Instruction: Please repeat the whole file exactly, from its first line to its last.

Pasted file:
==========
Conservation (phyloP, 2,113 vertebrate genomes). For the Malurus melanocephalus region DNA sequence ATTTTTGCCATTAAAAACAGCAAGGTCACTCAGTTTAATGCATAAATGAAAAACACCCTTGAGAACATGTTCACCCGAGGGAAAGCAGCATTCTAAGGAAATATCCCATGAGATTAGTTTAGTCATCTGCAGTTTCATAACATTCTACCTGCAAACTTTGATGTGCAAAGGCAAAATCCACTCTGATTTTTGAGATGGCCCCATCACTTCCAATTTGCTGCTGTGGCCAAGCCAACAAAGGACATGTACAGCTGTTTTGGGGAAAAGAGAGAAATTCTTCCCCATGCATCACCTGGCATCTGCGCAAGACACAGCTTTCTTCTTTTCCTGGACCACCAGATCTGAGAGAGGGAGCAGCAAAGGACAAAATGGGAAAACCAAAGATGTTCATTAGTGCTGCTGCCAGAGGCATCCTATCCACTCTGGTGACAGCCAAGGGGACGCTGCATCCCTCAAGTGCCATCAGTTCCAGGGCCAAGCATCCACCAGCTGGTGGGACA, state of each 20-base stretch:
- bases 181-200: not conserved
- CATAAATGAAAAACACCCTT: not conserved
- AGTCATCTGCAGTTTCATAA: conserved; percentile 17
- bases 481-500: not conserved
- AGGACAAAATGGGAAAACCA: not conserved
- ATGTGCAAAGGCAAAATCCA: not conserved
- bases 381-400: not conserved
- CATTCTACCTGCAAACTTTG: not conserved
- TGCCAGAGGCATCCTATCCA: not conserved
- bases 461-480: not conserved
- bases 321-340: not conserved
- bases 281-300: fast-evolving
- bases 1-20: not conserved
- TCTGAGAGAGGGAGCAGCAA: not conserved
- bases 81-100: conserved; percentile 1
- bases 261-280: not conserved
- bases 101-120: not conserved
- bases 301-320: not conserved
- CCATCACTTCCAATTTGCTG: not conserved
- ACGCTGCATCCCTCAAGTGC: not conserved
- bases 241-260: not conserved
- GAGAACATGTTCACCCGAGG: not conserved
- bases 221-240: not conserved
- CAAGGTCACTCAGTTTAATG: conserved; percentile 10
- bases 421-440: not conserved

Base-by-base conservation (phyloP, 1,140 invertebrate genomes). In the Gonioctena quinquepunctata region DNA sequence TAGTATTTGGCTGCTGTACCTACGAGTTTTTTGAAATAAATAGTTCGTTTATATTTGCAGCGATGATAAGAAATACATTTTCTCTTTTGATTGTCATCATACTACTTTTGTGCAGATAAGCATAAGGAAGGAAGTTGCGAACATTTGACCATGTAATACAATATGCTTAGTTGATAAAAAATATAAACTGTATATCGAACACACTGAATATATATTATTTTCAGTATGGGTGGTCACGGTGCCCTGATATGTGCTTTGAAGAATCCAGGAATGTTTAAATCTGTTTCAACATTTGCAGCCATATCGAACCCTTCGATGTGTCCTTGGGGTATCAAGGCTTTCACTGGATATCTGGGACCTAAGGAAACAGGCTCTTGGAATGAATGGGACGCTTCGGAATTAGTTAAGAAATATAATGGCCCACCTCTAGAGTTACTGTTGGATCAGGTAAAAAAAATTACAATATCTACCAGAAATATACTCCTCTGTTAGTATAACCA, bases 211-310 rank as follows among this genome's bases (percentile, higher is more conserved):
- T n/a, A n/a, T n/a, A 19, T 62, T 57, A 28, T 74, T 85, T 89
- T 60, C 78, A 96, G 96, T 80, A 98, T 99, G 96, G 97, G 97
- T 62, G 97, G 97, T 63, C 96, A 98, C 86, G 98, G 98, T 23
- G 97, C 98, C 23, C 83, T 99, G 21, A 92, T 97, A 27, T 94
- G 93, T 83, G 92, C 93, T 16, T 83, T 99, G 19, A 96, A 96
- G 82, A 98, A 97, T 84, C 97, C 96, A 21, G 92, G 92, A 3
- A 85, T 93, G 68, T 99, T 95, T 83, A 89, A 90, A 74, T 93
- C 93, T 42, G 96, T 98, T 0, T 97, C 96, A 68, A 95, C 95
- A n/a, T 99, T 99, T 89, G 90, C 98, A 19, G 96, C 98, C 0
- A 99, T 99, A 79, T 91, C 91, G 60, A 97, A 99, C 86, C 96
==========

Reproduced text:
Conservation (phyloP, 2,113 vertebrate genomes). For the Malurus melanocephalus region DNA sequence ATTTTTGCCATTAAAAACAGCAAGGTCACTCAGTTTAATGCATAAATGAAAAACACCCTTGAGAACATGTTCACCCGAGGGAAAGCAGCATTCTAAGGAAATATCCCATGAGATTAGTTTAGTCATCTGCAGTTTCATAACATTCTACCTGCAAACTTTGATGTGCAAAGGCAAAATCCACTCTGATTTTTGAGATGGCCCCATCACTTCCAATTTGCTGCTGTGGCCAAGCCAACAAAGGACATGTACAGCTGTTTTGGGGAAAAGAGAGAAATTCTTCCCCATGCATCACCTGGCATCTGCGCAAGACACAGCTTTCTTCTTTTCCTGGACCACCAGATCTGAGAGAGGGAGCAGCAAAGGACAAAATGGGAAAACCAAAGATGTTCATTAGTGCTGCTGCCAGAGGCATCCTATCCACTCTGGTGACAGCCAAGGGGACGCTGCATCCCTCAAGTGCCATCAGTTCCAGGGCCAAGCATCCACCAGCTGGTGGGACA, state of each 20-base stretch:
- bases 181-200: not conserved
- CATAAATGAAAAACACCCTT: not conserved
- AGTCATCTGCAGTTTCATAA: conserved; percentile 17
- bases 481-500: not conserved
- AGGACAAAATGGGAAAACCA: not conserved
- ATGTGCAAAGGCAAAATCCA: not conserved
- bases 381-400: not conserved
- CATTCTACCTGCAAACTTTG: not conserved
- TGCCAGAGGCATCCTATCCA: not conserved
- bases 461-480: not conserved
- bases 321-340: not conserved
- bases 281-300: fast-evolving
- bases 1-20: not conserved
- TCTGAGAGAGGGAGCAGCAA: not conserved
- bases 81-100: conserved; percentile 1
- bases 261-280: not conserved
- bases 101-120: not conserved
- bases 301-320: not conserved
- CCATCACTTCCAATTTGCTG: not conserved
- ACGCTGCATCCCTCAAGTGC: not conserved
- bases 241-260: not conserved
- GAGAACATGTTCACCCGAGG: not conserved
- bases 221-240: not conserved
- CAAGGTCACTCAGTTTAATG: conserved; percentile 10
- bases 421-440: not conserved

Base-by-base conservation (phyloP, 1,140 invertebrate genomes). In the Gonioctena quinquepunctata region DNA sequence TAGTATTTGGCTGCTGTACCTACGAGTTTTTTGAAATAAATAGTTCGTTTATATTTGCAGCGATGATAAGAAATACATTTTCTCTTTTGATTGTCATCATACTACTTTTGTGCAGATAAGCATAAGGAAGGAAGTTGCGAACATTTGACCATGTAATACAATATGCTTAGTTGATAAAAAATATAAACTGTATATCGAACACACTGAATATATATTATTTTCAGTATGGGTGGTCACGGTGCCCTGATATGTGCTTTGAAGAATCCAGGAATGTTTAAATCTGTTTCAACATTTGCAGCCATATCGAACCCTTCGATGTGTCCTTGGGGTATCAAGGCTTTCACTGGATATCTGGGACCTAAGGAAACAGGCTCTTGGAATGAATGGGACGCTTCGGAATTAGTTAAGAAATATAATGGCCCACCTCTAGAGTTACTGTTGGATCAGGTAAAAAAAATTACAATATCTACCAGAAATATACTCCTCTGTTAGTATAACCA, bases 211-310 rank as follows among this genome's bases (percentile, higher is more conserved):
- T n/a, A n/a, T n/a, A 19, T 62, T 57, A 28, T 74, T 85, T 89
- T 60, C 78, A 96, G 96, T 80, A 98, T 99, G 96, G 97, G 97
- T 62, G 97, G 97, T 63, C 96, A 98, C 86, G 98, G 98, T 23
- G 97, C 98, C 23, C 83, T 99, G 21, A 92, T 97, A 27, T 94
- G 93, T 83, G 92, C 93, T 16, T 83, T 99, G 19, A 96, A 96
- G 82, A 98, A 97, T 84, C 97, C 96, A 21, G 92, G 92, A 3
- A 85, T 93, G 68, T 99, T 95, T 83, A 89, A 90, A 74, T 93
- C 93, T 42, G 96, T 98, T 0, T 97, C 96, A 68, A 95, C 95
- A n/a, T 99, T 99, T 89, G 90, C 98, A 19, G 96, C 98, C 0
- A 99, T 99, A 79, T 91, C 91, G 60, A 97, A 99, C 86, C 96